Quality certificate NVAO for TU/e
The NVAO (Accreditation Organisation for the Netherlands and Flanders) has given final approval to the Institutional Quality Assurance Assessment for TU/e (Eindhoven University of Technology). This approval means the university can now carry out internal quality assurance and has sound processes in place for quality improvement of its educational programs. Attention points raised by the NVAO are the workload at the university, the examinations policy and the formalizing of a number of working processes.
The Executive Board announced the approval this week. The final report corresponds in general to the findings of the Assessment Committee that visited TU/e at the end of 2013. The aspects that were covered verbally by the committee chairman Kees Mouwen also correspond in general to the report that was presented at the same time. The committee found, among other points, that TU/e could ‘place more emphasis on the formal aspects of the quality culture’.
For example it was found that a number of aspects should be defined more clearly, including the status of the deans of the Bachelor College and the Graduate School and that of the corresponding organizational forms.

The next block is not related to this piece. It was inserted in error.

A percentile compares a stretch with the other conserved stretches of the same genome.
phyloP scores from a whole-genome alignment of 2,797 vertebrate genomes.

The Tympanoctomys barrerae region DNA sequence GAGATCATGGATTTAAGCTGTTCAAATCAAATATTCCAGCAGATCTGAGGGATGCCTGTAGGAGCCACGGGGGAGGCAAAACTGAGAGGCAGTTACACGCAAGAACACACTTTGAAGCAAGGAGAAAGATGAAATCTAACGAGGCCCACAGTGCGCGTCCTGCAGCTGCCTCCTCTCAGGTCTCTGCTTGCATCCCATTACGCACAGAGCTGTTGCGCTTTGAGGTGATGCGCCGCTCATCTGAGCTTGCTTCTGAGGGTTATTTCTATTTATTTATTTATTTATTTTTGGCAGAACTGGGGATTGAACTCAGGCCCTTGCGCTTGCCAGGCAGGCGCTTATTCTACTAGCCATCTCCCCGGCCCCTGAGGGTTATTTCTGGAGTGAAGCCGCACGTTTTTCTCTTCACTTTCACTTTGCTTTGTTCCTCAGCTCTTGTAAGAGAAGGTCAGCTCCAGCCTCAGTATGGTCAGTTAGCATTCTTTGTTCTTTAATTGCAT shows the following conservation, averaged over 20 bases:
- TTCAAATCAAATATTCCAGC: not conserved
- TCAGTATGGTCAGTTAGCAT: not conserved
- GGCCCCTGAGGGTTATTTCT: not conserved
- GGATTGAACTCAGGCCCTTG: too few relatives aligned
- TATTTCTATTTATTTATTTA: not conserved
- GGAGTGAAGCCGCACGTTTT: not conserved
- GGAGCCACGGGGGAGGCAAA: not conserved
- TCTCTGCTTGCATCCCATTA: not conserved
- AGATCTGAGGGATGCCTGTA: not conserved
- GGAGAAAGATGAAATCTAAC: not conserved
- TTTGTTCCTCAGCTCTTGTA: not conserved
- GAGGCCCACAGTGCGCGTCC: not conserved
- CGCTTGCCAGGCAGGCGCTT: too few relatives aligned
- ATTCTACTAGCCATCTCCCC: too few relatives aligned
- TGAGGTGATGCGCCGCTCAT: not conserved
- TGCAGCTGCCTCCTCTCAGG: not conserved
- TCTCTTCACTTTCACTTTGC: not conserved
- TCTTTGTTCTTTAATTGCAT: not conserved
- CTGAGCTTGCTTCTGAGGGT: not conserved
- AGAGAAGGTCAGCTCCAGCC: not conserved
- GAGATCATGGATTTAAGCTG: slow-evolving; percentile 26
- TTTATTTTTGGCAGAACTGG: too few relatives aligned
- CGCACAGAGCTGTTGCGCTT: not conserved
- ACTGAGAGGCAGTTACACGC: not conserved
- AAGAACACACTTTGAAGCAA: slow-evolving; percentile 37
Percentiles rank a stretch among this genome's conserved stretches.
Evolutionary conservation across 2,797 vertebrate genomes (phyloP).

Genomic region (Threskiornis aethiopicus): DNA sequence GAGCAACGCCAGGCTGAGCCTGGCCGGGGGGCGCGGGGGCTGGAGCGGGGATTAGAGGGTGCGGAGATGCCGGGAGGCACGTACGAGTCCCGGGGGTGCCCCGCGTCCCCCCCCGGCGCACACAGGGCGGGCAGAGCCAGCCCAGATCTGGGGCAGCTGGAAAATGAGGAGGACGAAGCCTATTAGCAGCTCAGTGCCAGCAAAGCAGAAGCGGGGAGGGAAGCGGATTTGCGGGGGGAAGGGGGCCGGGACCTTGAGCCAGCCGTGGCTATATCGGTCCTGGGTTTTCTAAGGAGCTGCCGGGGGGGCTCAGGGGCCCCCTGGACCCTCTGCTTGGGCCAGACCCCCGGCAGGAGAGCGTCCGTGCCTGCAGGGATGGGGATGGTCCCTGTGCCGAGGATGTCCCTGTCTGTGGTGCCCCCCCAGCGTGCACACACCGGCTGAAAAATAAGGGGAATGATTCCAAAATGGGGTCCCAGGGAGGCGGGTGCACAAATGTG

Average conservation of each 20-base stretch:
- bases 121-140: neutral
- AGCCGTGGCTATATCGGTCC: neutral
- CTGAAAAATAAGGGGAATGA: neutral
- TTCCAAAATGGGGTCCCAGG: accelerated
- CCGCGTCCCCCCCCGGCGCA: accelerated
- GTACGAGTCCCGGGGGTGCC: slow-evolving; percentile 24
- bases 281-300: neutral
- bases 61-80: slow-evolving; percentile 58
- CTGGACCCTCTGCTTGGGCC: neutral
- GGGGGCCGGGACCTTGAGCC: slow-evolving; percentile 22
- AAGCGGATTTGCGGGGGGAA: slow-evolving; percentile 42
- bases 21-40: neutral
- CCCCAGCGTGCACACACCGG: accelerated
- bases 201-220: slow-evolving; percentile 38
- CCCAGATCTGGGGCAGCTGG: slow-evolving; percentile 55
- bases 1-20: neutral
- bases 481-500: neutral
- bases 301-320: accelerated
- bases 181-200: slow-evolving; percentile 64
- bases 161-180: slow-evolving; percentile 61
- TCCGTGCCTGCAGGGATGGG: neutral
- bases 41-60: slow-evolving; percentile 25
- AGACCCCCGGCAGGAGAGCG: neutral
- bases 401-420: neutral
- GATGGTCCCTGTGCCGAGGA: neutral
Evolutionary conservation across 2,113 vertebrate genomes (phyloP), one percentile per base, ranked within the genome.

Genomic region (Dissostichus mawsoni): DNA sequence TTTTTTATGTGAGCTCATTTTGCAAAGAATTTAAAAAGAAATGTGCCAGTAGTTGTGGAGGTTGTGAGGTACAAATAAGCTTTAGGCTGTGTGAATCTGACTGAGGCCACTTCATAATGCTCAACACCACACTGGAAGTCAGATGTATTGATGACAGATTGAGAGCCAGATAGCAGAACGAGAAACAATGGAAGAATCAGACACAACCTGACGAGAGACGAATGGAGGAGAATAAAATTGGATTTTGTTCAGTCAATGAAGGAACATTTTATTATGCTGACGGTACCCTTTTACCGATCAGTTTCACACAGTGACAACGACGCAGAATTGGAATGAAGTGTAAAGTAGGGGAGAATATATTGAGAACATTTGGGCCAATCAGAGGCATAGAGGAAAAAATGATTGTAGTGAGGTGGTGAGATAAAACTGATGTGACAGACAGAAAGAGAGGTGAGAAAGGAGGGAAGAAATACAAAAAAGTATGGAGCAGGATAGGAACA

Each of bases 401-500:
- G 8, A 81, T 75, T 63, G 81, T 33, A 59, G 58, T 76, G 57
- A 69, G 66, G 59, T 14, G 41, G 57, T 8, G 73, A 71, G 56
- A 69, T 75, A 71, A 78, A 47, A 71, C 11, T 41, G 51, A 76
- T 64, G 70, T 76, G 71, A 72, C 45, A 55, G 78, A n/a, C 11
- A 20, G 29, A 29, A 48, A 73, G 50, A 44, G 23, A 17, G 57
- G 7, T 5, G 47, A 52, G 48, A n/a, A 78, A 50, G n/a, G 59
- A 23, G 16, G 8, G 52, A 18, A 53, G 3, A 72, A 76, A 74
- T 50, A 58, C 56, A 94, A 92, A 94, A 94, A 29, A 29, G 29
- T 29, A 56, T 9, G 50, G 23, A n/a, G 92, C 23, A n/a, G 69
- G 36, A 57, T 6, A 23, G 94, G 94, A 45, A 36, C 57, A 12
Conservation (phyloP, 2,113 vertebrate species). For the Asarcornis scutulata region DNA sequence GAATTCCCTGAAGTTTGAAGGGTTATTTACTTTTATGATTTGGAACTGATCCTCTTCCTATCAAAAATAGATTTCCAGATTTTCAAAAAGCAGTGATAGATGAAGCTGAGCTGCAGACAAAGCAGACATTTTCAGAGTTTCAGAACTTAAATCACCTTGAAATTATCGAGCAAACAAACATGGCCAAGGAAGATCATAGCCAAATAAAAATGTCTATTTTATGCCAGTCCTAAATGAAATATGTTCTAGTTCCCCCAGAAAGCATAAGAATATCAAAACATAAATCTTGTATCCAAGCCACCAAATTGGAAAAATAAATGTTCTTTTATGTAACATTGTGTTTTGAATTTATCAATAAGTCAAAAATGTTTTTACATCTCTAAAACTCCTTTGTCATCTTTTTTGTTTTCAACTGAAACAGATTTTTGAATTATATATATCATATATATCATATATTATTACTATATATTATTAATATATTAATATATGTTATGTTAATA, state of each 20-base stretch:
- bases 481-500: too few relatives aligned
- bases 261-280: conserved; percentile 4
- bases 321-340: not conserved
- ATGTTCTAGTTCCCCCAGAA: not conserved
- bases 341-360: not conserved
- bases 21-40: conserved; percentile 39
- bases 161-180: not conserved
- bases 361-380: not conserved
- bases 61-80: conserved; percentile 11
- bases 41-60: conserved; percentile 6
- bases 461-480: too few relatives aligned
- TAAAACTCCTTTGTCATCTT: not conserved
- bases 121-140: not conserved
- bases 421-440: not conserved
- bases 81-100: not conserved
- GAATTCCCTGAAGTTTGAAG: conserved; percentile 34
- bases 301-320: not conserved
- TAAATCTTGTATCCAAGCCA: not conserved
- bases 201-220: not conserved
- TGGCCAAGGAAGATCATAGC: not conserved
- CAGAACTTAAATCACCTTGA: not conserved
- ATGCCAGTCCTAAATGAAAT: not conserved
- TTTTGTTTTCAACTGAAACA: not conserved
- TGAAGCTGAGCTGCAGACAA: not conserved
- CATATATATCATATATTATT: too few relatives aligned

After the completion of the assessment in December it quickly became clear that the committee would deliver a positive verdict. But TU/e had to wait until this week for the final report. “We assumed that the findings would be positive, but it’s still good to receive confirmation of that in the letter from for the board of the NVAO”, says TU/e Rector Magnificus Hans van Duijn. He had also been relieved five months ago when the Accreditation Committee notified him that it would make a positive recommendation to the board of the NVAO.
TU/e recognizes that the workload is an attention point, and this is currently being investigated by the Executive Board within the departments. Careful consideration is being given to the growth areas, based on recent data for new student applications, and extra funds have been made available to recruit additional lecturers in a number of structural cases.Van Duijn also recognizes the remark that further work is needed on the examinations policy.
“We already knew in June 2013 that there were some weaknesses in this area. The policy is not really clearly described for the whole university, and is too fragmented. But we’re now working on that, and we intend to have defined a good examinations policy for the whole university before the end of this calendar year. That’s important, because it provides a guarantee of the quality of our diplomas.”